STEVE COLL: Two big things: One is that he clearly seems to have been attempting to run operations quite recently. So the evidence is that he's been active in the last 18 months or two years, so taking him off the streets is significant in that respect.
In another respect, he may be a useful link to advance the recently stalled hunt for bin Laden himself, as well as Zawahiri. The area where he was reportedly captured is quite close to the tribal territories where most intelligence analysts have been saying for some time they believe bin Laden is located.
Even if al-Libbi doesn't know where bin Laden is or isn't willing to cooperate on that subject, the networks he used to hide, which have now been exposed by his capture, may overlap with or connect to the networks providing sanctuary to bin Laden himself.
MARGARET WARNER: What more can you tell us about the circumstances of his capture? All the wire report said was simply there was a firefight in this town, about 30 miles from Peshawar, in the region you have discussed. But what else can you tell us?
STEVE COLL: Well, I'm afraid I've seen three or four different versions of the same facts. What they tend to have in common is a firefight in a town north of Peshawar, which is a very a rough tribal area, near the tribal territories with bin Laden and Zawahiri are believed to be hiding.
The circumstances of his capture are not clear. Some accounts have him running into a roadblock that was set up on the basis of an intelligence tip. Other accounts have a more formal raid on a hideout where he was meant to be sort of seeking shelter.
In any event, whatever local infrastructure he was relying on to stay safe in the tribal areas has now been fully exposed, and as I understand it, Pakistani officials have said he's been in their custody for more than a few hours so they've presumably exploited this infrastructure as best they can.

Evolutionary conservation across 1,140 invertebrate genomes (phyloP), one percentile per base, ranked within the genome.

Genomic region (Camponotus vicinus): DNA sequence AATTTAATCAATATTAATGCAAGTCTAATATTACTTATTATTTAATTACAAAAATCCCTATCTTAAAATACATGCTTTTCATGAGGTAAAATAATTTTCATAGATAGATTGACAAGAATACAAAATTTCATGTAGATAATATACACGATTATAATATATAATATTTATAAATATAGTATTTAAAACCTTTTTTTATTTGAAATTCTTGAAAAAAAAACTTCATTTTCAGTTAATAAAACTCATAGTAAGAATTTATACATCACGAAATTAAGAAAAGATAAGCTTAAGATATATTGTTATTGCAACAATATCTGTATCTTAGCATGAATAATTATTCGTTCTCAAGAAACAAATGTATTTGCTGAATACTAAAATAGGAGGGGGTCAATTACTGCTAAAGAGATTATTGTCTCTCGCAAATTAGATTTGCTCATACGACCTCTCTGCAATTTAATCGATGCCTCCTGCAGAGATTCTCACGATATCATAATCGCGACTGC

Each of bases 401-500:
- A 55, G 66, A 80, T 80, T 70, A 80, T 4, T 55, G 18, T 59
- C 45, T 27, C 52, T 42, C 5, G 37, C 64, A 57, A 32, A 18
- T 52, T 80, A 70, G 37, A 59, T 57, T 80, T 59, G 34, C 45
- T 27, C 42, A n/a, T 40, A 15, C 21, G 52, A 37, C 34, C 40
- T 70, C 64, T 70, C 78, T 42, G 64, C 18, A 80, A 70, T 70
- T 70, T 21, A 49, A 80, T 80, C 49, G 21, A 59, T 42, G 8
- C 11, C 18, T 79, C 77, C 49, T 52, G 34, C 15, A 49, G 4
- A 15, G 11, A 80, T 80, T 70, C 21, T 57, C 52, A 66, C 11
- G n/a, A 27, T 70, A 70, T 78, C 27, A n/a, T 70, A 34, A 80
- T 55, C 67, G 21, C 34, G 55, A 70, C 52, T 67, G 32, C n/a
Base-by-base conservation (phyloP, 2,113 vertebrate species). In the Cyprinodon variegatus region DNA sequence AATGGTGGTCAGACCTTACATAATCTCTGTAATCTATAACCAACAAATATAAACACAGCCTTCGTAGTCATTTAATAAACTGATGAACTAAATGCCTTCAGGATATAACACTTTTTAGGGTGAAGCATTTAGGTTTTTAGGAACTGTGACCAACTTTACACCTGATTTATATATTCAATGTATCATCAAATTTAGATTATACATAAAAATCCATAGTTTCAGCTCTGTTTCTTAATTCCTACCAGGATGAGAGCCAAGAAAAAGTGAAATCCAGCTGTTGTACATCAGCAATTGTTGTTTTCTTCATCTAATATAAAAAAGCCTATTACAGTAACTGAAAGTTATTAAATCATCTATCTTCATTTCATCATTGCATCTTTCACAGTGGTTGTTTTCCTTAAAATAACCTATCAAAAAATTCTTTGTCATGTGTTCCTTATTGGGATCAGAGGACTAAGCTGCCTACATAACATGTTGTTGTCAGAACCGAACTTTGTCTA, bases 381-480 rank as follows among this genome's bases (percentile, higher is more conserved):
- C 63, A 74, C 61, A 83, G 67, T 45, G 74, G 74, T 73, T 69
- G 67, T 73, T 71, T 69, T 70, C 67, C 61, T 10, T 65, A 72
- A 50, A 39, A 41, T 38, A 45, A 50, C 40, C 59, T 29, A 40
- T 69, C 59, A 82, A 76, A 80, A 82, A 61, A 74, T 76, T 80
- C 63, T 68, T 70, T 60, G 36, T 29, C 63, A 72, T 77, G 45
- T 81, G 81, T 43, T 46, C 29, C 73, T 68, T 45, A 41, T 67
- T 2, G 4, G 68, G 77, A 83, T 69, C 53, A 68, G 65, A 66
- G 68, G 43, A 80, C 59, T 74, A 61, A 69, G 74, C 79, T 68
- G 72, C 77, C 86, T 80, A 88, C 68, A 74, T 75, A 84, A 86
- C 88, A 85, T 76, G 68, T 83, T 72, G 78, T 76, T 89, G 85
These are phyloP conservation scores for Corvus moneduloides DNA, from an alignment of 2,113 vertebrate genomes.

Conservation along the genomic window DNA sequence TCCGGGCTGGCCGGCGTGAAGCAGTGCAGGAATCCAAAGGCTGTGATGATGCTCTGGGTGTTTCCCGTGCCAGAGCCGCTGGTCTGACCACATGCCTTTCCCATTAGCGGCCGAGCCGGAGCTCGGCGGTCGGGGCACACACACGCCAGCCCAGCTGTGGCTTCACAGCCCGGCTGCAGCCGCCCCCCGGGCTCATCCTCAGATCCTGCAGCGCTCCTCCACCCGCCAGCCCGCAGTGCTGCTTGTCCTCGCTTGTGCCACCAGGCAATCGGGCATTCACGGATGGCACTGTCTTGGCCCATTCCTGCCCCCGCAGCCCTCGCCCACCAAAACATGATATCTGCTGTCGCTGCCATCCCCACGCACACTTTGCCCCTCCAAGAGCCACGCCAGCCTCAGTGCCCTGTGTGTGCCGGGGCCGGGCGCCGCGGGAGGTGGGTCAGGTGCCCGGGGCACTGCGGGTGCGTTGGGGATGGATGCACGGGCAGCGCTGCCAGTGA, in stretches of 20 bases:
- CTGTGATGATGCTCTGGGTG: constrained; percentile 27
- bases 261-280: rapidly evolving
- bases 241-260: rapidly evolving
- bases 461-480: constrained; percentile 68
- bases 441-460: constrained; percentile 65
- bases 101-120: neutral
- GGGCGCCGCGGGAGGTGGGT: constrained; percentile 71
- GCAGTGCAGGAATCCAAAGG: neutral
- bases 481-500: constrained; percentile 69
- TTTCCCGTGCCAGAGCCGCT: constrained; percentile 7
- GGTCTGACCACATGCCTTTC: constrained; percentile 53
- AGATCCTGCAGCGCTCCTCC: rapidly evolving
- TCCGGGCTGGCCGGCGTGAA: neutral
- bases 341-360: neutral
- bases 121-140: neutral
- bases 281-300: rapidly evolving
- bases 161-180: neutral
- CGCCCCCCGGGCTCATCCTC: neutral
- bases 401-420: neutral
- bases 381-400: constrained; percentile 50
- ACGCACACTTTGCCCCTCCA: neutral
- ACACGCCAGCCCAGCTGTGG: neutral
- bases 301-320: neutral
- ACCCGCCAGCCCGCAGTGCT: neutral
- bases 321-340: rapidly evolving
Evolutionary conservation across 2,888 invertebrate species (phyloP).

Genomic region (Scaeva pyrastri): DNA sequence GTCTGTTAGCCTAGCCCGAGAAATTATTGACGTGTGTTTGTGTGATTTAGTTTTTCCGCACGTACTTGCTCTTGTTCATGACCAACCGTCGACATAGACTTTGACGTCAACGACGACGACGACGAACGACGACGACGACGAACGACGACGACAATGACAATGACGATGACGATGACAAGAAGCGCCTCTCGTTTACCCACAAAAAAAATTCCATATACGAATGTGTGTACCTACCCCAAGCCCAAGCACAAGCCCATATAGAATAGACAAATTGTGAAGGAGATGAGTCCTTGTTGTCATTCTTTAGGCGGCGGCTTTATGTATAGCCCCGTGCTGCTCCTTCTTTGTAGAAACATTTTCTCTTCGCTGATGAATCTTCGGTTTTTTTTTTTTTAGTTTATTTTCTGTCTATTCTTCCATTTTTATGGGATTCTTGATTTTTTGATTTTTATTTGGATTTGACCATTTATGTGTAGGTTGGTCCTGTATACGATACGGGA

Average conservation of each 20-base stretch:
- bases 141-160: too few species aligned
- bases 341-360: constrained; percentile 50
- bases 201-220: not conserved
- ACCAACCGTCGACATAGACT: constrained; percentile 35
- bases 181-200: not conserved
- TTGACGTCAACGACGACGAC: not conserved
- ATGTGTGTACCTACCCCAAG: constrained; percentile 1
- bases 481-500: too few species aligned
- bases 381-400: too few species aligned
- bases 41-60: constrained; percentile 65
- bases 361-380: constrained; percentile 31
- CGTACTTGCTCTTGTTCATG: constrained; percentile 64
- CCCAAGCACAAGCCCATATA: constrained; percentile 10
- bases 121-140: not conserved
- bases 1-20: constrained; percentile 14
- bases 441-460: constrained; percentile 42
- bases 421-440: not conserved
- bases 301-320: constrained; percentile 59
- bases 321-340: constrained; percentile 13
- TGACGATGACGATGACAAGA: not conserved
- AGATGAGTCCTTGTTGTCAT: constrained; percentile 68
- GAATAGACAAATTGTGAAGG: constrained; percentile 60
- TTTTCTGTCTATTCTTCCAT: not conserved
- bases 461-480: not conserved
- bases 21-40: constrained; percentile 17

MARGARET WARNER: And was this pretty much a Pakistani operation or Pakistani and U.S.?
STEVE COLL: Reports coming out of Pakistan say there was cooperation and that would be certainly consistent with the general way that the Americans and the Pakistanis are working together in the hunt for al-Qaida fugitives.
There's very close day-to-day operational partnership between American special forces and intelligence agencies, and the Pakistani intelligence service, principal intelligence services, which is called ISI, which is effectively a wing of their army.
MARGARET WARNER: As you know, there's an ongoing debate about how helpful the Pakistanis really are being in trying to hunt down these leading figures.
But al-Libbi is credited or blamed for being involved in the attempted assassination on Musharraf's life. Did that give the Pakistanis any kind of special incentive to be looking for him in particular?
STEVE COLL: Well, I think if you just look at the public record that's available to all of us, there's no doubt that the Pakistanis were very much focused on this guy because of his role in the two assassination attempts against Musharraf.
There have been, as I say, several cases announced in public over the last 18 months where they have rolled up cells inside Pakistan that they have accused of sheltering al-Libbi, of supporting him, and they've been trying to dismantle the network that he's been relying on to evade Pakistani authorities.
MARGARET WARNER: All right, Steve Coll of The Washington Post, thank you very much.
STEVE COLL: Glad to be with you.